The Hitman's Bodyguard
While no one is going to mistake The Hitman’s Bodyguard for high art, it will please those in the mood for late-summer fun.
Only 22 percent of YouTube likes the first trailer for the “Ghostbusters” remake. None of them have seen the latest from director Paul Feig—the guy responsible for “Bridesmaids” and “Spy”—and yet the trailer still received unusual scorn. The percentage of “thumbs up” on YouTube is not exactly a statistically sound measure, but a comparison of other trailers is revealing: 68 percent of YouTube likes the official trailer for the recent “Point Break” remake, while 87 percent likes the official trailer for “Pixels.”
Both of those films were critical failures, and yet their trailers get more positive attention than “Ghostbusters.” In fact, the trailer is the 9th most disliked video on YouTube, and the only film trailer in the bottom 50. One key difference between “Ghostbusters” and other film trailers is obvious: the remake stars women, and uglier corners of the internet are misogynistic. But mere misogyny is only part of the reason there is so much intense prejudice. The movement’s de-facto leader is Cinemassacre's James Rolfe. He argues, “’Ghostbusters’ is something that a lot of us grew up with, and we wanted to see the original cast back together one last time while they were still alive.” The irony is that while he may have grown up with the movie, he was not its initial target audience (the movie came out when he was four). His comment got me thinking about my own interactions with the franchise. I have treasured memories of growing up with the Ghostbusters, but they do not directly relate to Ivan Reitman’s film. Instead, my cherished “Ghostbusters” memories revolve around children’s toys.
Toy commercials do more than merely advertise a product. They provide directives on how the toys are meant to be enjoyed. The toy company Kenner Products marketed the Ghostbusters toys (a commercial is above) to little boys exclusively—James Rolfe was one of their many targets—and indeed the commercials have no girls playing. For many young boys of the 1980s, their first Ghostbusters experience was dynamic and participatory; they literally felt like Peter Venkman and the others. We can see the resonance of these powerful associations in the remake backlash: the new film severs the connection to a nostalgic sense of play, and so some fans feel like the remake undoes their childhood. They are not angry with the new film, exactly, but the movie is the chosen target since it represents an assault on their childlike joy.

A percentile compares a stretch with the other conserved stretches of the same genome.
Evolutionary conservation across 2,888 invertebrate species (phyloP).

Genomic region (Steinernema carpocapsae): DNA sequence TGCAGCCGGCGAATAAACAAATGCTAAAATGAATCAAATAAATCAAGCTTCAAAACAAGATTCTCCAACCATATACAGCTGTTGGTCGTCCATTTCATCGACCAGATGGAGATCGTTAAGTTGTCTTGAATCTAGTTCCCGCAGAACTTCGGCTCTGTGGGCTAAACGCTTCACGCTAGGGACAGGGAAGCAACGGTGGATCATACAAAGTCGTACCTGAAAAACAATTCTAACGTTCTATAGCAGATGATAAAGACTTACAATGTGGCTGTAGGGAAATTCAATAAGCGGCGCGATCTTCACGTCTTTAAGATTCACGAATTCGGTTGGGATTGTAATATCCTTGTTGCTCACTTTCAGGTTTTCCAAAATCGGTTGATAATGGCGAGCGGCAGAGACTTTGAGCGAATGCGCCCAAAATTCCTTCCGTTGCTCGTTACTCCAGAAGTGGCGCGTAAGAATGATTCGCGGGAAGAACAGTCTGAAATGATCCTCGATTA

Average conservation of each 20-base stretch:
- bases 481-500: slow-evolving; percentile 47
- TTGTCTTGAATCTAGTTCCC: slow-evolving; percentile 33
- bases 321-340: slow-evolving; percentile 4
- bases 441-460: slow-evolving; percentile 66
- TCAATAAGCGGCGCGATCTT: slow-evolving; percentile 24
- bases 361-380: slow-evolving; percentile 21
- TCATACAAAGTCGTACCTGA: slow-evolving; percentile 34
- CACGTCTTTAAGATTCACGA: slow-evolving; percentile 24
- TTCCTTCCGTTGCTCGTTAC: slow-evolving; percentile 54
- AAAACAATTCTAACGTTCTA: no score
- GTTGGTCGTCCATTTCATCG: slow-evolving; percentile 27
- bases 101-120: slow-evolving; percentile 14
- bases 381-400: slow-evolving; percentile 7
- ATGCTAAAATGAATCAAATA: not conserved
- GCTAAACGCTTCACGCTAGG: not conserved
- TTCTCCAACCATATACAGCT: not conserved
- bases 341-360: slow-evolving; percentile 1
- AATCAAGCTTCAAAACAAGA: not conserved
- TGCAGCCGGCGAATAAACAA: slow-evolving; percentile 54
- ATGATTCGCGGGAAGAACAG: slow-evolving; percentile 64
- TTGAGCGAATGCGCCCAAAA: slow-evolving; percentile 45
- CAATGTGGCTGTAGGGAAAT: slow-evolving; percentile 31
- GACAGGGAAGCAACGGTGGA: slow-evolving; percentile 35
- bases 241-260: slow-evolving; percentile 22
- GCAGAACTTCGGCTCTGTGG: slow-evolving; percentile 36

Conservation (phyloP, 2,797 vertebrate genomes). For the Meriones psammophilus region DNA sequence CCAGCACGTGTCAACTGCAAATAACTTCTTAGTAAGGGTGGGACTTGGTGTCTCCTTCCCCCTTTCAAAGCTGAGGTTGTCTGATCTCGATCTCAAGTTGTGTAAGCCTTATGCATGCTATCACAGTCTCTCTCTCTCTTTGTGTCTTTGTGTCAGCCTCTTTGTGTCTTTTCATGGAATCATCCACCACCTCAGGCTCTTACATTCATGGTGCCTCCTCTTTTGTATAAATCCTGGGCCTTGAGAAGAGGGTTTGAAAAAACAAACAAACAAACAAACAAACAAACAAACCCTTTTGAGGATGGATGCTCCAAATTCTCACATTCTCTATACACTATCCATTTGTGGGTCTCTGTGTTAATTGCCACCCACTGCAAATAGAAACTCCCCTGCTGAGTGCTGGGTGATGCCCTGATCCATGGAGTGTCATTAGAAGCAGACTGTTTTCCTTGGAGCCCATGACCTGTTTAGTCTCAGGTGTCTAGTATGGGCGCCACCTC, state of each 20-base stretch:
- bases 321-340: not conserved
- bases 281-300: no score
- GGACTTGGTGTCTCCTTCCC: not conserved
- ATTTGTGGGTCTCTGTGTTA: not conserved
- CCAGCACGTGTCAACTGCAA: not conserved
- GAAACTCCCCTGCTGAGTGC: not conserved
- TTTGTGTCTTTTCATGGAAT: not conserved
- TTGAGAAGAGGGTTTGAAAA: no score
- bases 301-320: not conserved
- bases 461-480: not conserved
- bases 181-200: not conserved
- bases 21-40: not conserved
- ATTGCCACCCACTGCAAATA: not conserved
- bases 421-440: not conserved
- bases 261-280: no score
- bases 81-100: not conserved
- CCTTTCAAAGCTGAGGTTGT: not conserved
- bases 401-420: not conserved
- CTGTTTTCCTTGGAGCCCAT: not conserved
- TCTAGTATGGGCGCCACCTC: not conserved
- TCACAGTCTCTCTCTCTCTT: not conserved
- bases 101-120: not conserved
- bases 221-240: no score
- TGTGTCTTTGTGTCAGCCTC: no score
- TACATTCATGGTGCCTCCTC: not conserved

Kenner Products has a history of gendered marketing, and the “Ghostbusters” are just one noteworthy example. They are the same company that created the original run of “Star Wars” toys. The 1977 commercial for “Star Wars” toys (above) follow the same formula as “Ghostbusters”: a warm, male voice of authority explains the right way to play, while boys imagine themselves as their heroes. The marketing leaves no room for girls, unless they wanted to play as Leia (e.g. in a commercial for toys from “Empire Strikes Back,” the girl playing as Leia stays in the background). The insidious thing is that Kenner is not coaching this behavior, exactly, but echoes of these roles can be seen years later. Boys and girls know the difference between action figures and dolls, although I doubt they can articulate it. Gendered marketing like this cuts both ways: in Kenner’s commercials for the Easy Bake Oven, there are no boys anywhere.